General Question

elbanditoroso's avatar

When did news outlets stop using words like "spin" and "propaganda"? When did these become "narratives" instead?

Asked by elbanditoroso (22418points) December 28th, 2013

I was listening to one of the new shows today, and the operative word these days appears to be “narrative”.

But that term seems to be utterly devoid of any serious meaning. It appears to mean “the story that one side is telling in order to arrange the facts in a way to convince you that they are right”.

But how does that differ from what we used to call “spin” (and we used to have spin-doctors to gussy up the message). Or even older – how is that any different from “propaganda”, which is a word with a much more negative connotation?

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6 Answers

Strauss's avatar

The word “narrative” seems to be used in a subtle effort to present a spin without admitting it.

gailcalled's avatar

About the same time that “impact” became a verb and “fun” became an adjective.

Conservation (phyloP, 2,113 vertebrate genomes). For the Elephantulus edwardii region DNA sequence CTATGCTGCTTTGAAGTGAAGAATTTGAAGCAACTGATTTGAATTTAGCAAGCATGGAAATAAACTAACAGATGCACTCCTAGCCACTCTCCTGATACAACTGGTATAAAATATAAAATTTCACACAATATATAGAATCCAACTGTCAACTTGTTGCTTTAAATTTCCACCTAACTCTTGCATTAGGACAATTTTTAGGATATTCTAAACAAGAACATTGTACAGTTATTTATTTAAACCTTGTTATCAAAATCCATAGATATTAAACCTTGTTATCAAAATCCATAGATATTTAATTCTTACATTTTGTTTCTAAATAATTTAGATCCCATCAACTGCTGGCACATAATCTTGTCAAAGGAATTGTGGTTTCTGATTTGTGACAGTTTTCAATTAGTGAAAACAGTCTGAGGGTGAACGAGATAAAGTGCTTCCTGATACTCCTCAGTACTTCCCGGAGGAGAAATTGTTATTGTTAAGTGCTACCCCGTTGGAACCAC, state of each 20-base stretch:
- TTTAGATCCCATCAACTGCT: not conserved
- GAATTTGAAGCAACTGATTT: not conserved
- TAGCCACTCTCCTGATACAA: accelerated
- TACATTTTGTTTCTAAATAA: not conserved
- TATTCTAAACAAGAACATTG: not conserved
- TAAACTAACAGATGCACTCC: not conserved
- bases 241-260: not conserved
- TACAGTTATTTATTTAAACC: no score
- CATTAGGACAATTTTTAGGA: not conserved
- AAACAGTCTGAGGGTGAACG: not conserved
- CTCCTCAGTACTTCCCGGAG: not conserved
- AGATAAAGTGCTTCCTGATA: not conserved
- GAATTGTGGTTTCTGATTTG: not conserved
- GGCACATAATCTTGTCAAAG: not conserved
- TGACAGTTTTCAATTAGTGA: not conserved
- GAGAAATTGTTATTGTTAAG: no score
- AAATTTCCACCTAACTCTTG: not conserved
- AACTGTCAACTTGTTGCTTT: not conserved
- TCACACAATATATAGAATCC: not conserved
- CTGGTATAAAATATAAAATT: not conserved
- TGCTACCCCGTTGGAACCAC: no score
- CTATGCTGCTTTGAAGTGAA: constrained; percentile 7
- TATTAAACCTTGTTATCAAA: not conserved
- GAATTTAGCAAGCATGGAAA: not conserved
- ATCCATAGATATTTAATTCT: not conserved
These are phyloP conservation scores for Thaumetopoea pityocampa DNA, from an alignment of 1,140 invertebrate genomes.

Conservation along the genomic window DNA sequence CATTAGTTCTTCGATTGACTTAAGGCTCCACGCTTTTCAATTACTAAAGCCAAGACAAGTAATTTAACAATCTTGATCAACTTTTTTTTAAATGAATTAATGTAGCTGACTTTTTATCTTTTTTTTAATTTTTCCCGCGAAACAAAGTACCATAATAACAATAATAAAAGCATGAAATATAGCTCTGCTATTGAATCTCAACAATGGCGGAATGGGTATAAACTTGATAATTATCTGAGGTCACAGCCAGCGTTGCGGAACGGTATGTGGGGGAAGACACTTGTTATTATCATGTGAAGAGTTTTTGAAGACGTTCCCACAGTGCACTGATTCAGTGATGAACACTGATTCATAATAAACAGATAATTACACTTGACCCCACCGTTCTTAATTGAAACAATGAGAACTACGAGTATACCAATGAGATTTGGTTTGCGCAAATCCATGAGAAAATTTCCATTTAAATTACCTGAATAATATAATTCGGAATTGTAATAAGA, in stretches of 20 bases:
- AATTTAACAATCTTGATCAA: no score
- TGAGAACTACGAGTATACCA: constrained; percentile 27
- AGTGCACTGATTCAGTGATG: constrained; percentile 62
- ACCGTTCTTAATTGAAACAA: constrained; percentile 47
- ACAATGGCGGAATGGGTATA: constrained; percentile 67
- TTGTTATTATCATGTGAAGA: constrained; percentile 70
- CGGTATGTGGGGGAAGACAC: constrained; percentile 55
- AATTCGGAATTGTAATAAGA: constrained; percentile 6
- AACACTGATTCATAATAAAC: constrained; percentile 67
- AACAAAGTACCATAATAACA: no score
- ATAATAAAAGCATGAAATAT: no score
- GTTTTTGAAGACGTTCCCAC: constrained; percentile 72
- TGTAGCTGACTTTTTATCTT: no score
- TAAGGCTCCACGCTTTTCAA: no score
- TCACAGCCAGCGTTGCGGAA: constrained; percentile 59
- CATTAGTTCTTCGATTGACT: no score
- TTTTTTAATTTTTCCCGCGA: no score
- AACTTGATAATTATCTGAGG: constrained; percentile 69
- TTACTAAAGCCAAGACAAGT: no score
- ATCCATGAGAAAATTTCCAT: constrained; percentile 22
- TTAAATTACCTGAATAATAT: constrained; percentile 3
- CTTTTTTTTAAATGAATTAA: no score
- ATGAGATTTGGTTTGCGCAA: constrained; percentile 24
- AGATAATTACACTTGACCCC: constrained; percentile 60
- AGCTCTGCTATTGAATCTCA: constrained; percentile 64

ETpro's avatar

It started when giant media conglomerates “consolidated” the press, movies, popular culture and such into one amalgamated infotainment industry where the only thing that mattered was profit, and they realized investigative journalism is far more expensive than just reporting what spinmeisters feed them. Also, the spin they report is being funded by them and other corporate megaliths and is all intended to support the idea that corporatocracy is what the Founding Fathers wanted to set up here.

josie's avatar

I did not notice it until the current president was elected. I bet it has something to do with Harvard.
It is right up there with “having a dialogue” in terms of new phrases that sound fabulous but have no meaning.

Can’t wait for this thread.

josie's avatar

But the point is, it just another word for propaganda. This is called this the “euphemism treadmill”

snowberry's avatar

It’s simple. When spin and propaganda became the norm, that’s when!

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